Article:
The Hobby Lobby case was about birth control coverage, but to see and hear the anti-choice protesters gathered in front of the Supreme Court steps Monday, you might have thought the Court was reconsidering Roe v. Wade.
For Black women, the decision echoes a history of employers imposing their religious beliefs on our reproductive freedom.
The decision did not strike the contraceptive benefit in the Affordable Care Act entirely, but it did leave it hobbled.
The Hobby Lobby case is not some odd outlier regarding “religious freedom.” It’s just one of the many ways the anti-choice movement is trying to chip away at women’s access to contraception and instill the idea in the public’s mind that contraception is controversial.
The unanimous ruling is the latest in the line of religious nonprofit challenges to the birth control benefit in the Affordable Care Act.
The Supreme Court’s historic Griswold v. Connecticut decision may have legalized contraception use between married couples, but with the Hobby Lobby case, the Roberts Court is poised to take us one giant step backward.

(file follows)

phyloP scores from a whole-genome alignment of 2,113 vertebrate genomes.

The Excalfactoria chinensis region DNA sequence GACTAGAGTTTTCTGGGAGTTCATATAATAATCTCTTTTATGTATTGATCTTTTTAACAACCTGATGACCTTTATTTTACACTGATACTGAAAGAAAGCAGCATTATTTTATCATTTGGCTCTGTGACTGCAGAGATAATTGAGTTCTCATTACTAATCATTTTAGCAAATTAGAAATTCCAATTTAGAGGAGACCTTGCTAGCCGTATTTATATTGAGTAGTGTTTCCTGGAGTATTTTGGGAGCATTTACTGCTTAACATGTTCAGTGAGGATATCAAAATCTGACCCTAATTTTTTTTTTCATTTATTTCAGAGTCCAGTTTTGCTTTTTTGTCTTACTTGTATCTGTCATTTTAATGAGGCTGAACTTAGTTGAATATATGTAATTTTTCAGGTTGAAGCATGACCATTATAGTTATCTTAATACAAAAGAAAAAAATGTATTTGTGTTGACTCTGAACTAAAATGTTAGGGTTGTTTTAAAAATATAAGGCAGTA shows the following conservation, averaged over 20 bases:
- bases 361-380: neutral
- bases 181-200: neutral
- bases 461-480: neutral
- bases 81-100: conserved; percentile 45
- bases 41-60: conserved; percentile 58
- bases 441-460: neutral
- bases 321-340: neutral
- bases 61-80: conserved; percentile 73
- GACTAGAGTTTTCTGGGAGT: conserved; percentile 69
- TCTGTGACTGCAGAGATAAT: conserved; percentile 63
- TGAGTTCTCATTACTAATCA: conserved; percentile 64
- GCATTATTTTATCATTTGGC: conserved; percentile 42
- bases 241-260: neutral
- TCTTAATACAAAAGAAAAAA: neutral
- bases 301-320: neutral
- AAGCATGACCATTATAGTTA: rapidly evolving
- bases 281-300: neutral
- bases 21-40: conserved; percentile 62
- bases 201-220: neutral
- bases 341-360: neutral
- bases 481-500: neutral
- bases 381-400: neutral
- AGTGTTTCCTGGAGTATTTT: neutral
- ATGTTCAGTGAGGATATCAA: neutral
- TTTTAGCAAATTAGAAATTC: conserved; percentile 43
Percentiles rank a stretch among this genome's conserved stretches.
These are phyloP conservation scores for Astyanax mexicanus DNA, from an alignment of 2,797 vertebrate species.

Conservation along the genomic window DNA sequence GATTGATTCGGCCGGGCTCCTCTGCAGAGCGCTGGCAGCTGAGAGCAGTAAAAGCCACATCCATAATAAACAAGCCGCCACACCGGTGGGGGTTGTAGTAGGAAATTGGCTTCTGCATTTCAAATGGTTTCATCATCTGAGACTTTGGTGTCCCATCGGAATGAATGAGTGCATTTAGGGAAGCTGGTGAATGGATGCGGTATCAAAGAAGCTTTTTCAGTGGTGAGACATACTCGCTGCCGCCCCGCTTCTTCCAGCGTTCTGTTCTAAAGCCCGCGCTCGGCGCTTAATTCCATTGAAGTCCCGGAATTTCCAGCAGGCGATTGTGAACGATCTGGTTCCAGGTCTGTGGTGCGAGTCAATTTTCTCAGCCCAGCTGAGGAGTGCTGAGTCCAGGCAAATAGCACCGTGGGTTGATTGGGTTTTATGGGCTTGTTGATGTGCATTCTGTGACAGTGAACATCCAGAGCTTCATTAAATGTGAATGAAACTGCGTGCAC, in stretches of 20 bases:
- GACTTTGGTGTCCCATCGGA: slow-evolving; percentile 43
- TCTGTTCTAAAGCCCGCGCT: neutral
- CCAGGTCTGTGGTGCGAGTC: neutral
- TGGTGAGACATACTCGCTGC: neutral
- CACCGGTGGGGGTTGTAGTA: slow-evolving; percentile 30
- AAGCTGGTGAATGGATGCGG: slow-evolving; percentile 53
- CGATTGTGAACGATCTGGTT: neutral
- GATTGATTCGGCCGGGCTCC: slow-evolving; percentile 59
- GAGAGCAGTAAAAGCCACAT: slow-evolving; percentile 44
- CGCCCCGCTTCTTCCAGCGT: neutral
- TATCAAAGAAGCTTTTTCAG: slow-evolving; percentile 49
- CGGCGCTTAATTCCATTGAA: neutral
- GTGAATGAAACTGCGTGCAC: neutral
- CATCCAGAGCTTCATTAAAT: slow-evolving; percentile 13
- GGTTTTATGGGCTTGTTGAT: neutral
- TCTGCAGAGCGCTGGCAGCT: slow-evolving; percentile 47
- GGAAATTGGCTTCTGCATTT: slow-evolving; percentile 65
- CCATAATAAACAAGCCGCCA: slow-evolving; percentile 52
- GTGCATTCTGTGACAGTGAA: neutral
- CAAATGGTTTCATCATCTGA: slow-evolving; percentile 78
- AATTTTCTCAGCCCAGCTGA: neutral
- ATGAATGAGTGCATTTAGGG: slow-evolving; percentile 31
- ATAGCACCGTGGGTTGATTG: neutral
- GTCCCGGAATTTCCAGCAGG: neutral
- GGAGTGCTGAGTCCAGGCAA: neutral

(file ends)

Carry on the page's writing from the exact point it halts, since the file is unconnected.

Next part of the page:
In states that didn’t expand Medicaid, like Pennsylvania, the number of people left in the coverage gap exceeds the number of newly insured.
Gov. Paul LePage vetoed a bill that would have expanded Medicaid coverage of family planning services for nearly 14,000 low-income women, and a vote to override the veto failed.
Georgia Gov. Nathan Deal (R) signed a bill into law on Thursday that bans insurance coverage of abortion for both state employees and anyone buying coverage on the Affordable Care Act exchanges.
A new report card suggests that where a couple lives may have a lot to do with how many options for treating infertility are readily available.